A Book Review – OJOS AZULES
M. A. Ramirez, retired teacher.
Perez-Reverte’s novella, Ojos Azules, is about the last hours in the life of a young Spanish soldier in the rear guard of Hernan Cortez’s army as the Spanish attempt to escape from Tenochtitlan during that dark and rainy night sometime between June 30 and July 1 of 1520. Yet, that violent and tragic space, during the last few hours of the protagonist’s life—indeed, his last few breaths—symbolize for Perez-Reverte the genesis of the phenomenon of mestizaje. For the soldier has impregnated a native Aztec woman.
Perez-Reverte’s extraordinary narrative pulls one into the carnage surrounding the Spanish soldier and other infantrymen as he forges forward through waves of humanity to escape from Tenochtitlan. One almost hears the drums, shouts, and screams, smells the blood, and feels the fear. It is the Spaniards’ “La noche triste”, The Night of Sorrows, in the history of the conquest of the Aztecs (Mexicas). It is the night that Hernan Cortez is said to have shed tears at the sight of what was left of his army and his allies, the Tlaxcaltecs, when the Aztecs (Mexicas) attacked as Cortez and his cavalry, laden with Aztec booty, attempted to steal away in the night. It was not to be for many of his army, who were on foot in the rear guard and were weighed down by the gold stolen from the Aztecs. But the gold the soldiers dreamed would assure them a life of comfort when they returned home to Spain, assured them only of their death in the mud and water in the canals surrounding Tenochtitlan, or spread-eagled on the altar, heart torn out by an obsidian knife.
Perez-Reverte’s character fights bravely, certain that he will survive. As he fights for his life, always in the back of his mind is the Aztec woman who was at his side until she let him know she was pregnant. His companions laugh when he tells them about it and so he kicks her out. Days go by and he misses her, but he has spurned her and held her in disdain, and she does not return.
As he is being dragged to the sacrificial altar, the soldier calls on God for a bargain for his life, offering half of his loot in consideration for underwriting Catholic masses if his life is spared. He momentarily sees the woman through the misty haze, among the mass of humanity, staring at him intently with those dark eyes he knows so well. He will not survive. Caught and dragged to be slaughtered in the temple, his last thought is, “Ojala mi hijo tenga los ojos azules,” (“I hope my son has blue eyes.”).
Although genetically improbable, if not impossible, for his child to have blue eyes, the protagonist of this brief story feels the ambivalent need to have part of himself live on with the birth of his child. His child will become one of the first mestizos as depicted by Diego Rivera in his mural, La Llegada de Hernan Cortez, in which he painted a blue-eyed child of an indigenous mother.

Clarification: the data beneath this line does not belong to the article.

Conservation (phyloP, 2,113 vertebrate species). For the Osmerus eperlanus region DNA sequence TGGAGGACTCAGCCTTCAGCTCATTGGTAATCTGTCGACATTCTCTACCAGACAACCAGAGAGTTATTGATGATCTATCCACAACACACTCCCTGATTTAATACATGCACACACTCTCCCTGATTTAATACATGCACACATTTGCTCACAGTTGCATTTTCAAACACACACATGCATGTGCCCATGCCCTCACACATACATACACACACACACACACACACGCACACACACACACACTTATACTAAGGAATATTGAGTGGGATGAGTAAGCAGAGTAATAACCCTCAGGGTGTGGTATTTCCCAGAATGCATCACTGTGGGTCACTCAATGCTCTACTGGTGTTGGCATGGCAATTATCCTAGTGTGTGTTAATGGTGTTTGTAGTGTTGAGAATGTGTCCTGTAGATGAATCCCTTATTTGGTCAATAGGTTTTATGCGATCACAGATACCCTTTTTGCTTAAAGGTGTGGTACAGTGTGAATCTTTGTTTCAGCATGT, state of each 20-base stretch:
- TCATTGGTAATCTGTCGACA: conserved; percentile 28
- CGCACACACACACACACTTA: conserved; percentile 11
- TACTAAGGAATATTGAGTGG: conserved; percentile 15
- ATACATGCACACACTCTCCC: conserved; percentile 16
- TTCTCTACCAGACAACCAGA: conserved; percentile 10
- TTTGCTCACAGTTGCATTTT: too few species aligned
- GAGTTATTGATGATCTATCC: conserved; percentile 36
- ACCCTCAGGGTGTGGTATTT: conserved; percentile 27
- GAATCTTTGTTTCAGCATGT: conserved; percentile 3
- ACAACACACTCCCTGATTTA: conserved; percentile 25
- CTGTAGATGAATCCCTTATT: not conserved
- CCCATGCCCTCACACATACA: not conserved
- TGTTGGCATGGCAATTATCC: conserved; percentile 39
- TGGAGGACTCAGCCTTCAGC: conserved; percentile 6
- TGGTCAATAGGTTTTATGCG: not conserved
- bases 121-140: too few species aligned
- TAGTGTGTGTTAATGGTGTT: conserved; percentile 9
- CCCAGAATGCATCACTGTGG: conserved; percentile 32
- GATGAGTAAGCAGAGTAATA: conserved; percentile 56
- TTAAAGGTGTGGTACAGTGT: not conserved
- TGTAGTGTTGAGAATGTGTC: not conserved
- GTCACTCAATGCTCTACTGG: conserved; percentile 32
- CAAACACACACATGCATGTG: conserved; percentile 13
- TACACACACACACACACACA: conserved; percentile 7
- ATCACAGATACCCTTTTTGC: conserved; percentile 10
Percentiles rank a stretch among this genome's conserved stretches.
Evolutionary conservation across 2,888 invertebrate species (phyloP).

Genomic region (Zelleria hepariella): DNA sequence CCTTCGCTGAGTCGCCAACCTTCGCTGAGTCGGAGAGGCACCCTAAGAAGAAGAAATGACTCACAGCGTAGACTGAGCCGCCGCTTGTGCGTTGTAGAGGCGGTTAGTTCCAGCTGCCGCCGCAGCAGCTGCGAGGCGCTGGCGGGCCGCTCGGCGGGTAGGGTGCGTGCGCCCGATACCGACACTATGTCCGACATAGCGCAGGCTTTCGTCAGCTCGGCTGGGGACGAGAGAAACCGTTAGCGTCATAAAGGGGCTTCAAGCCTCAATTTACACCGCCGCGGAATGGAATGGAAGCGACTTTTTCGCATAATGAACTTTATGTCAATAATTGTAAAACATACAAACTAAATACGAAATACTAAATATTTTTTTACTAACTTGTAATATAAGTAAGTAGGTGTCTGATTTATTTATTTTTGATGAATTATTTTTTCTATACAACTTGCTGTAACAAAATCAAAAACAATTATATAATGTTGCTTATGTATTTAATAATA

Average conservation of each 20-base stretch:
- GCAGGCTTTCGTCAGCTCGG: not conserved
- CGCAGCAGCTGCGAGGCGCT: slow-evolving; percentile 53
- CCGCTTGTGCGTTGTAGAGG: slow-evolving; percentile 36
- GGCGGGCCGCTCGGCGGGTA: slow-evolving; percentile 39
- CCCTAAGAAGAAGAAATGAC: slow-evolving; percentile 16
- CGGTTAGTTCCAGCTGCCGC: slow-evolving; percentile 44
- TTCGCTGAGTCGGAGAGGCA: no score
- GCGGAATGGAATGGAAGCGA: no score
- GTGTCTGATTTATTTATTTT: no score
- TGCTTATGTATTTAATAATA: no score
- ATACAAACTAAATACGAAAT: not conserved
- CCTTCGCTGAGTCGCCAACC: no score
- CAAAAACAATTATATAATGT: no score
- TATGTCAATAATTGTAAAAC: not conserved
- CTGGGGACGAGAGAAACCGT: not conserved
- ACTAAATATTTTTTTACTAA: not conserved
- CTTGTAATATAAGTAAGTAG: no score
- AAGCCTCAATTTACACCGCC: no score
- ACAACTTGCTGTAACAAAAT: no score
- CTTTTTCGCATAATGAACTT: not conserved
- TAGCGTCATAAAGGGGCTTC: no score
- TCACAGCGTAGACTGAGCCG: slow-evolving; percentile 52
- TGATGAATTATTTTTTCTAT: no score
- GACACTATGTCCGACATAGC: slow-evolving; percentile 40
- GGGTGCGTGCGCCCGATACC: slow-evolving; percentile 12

Notably, Ojos Azules, is written from the Spanish perspective. Perez Reverte humanizes his protagonist through a glimpse at the impetus that motivated Spanish soldiers to risk their lives fighting in a foreign land. Like other soldiers in other wars, a chance at a better life was key. Indeed, the Spaniards’ noche triste is hardly illustrative of the violent three-hundred-year colonization of Mexico. In that context, it would appear that the symbolic death of the Spanish soldier is hardly sufficient punishment for Spanish sins. Ojos Azules is set in a brief moment in time, and yet, it is in that moment that it captures violence as the nuanced genesis of our biological mestizaje. And therein lies its literary value. The novella is hardly representative of a Spanish-centric or Euro-centric perspective if Perez-Reverte’s entire body of works is considered. For his novels are often criticized for their negative depiction of the historical church, including the Spanish Inquisition, and of the Spanish Crown.
Perez-Reverte is said to have been inspired in part by Diego Rivera’s mural, which he observed at the National Palace in Mexico City. A renowned Spanish novelist and journalist, Perez-Reverte’s writing is so verisimilar that he almost paints his stories for us in words. But he is not without critics for his depiction of war and its horrors in his books. Anne L. Walsh of University College in Cork says that Perez-Referete’s work “centers around two areas: the significance of the past, whether cultural, historical and literary and the role of the written word in communicating, in rescuing, in challenging versions of that past in order to combat what Perez-Reverte terms ‘dismemory’.” To some readers, he is harsh, mincing no words, and using what some consider unnecessary vulgar language. Some critics believe that as a member of the Royal Spanish Academy, his language should reflect his prestigious position. The author’s experience during twenty-plus years as a war correspondent color his writings which so many readers enjoy. Many of his books have been turned into successful movies and television series. It seems unlikely that he will change his writing style despite his critics’ opinions.
Anonymous illustration dramatizing la Noche Triste, from Relatos y Otros Sucedaneos, by Fernando Mosteiro,